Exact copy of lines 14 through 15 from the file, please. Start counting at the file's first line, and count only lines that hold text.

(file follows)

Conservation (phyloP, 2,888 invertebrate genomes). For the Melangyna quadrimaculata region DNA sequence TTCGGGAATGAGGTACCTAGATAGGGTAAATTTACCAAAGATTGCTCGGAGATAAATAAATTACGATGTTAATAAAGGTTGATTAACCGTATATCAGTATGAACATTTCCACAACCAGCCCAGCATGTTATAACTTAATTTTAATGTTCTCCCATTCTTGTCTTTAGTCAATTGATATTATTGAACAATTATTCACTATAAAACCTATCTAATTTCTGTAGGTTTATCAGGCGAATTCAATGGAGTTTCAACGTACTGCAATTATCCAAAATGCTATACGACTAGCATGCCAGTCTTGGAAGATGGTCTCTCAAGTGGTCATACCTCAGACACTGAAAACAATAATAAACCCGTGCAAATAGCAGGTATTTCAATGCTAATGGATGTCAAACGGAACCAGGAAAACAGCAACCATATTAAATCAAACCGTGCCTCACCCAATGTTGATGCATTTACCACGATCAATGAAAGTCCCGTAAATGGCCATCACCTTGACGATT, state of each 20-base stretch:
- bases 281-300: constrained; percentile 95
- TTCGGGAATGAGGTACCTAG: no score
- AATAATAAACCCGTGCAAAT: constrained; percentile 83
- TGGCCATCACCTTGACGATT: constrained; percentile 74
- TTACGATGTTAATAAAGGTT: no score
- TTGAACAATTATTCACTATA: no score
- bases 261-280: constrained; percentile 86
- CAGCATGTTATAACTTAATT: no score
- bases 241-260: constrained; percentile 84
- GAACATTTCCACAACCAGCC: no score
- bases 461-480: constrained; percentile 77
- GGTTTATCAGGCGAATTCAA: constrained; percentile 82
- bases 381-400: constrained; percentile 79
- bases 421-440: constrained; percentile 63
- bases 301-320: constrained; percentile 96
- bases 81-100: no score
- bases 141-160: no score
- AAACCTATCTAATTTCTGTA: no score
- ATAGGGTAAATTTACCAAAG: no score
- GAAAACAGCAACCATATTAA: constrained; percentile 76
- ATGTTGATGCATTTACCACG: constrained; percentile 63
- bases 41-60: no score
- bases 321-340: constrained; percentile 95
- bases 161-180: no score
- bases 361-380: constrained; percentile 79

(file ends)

- bases 381-400: constrained; percentile 79
- bases 421-440: constrained; percentile 63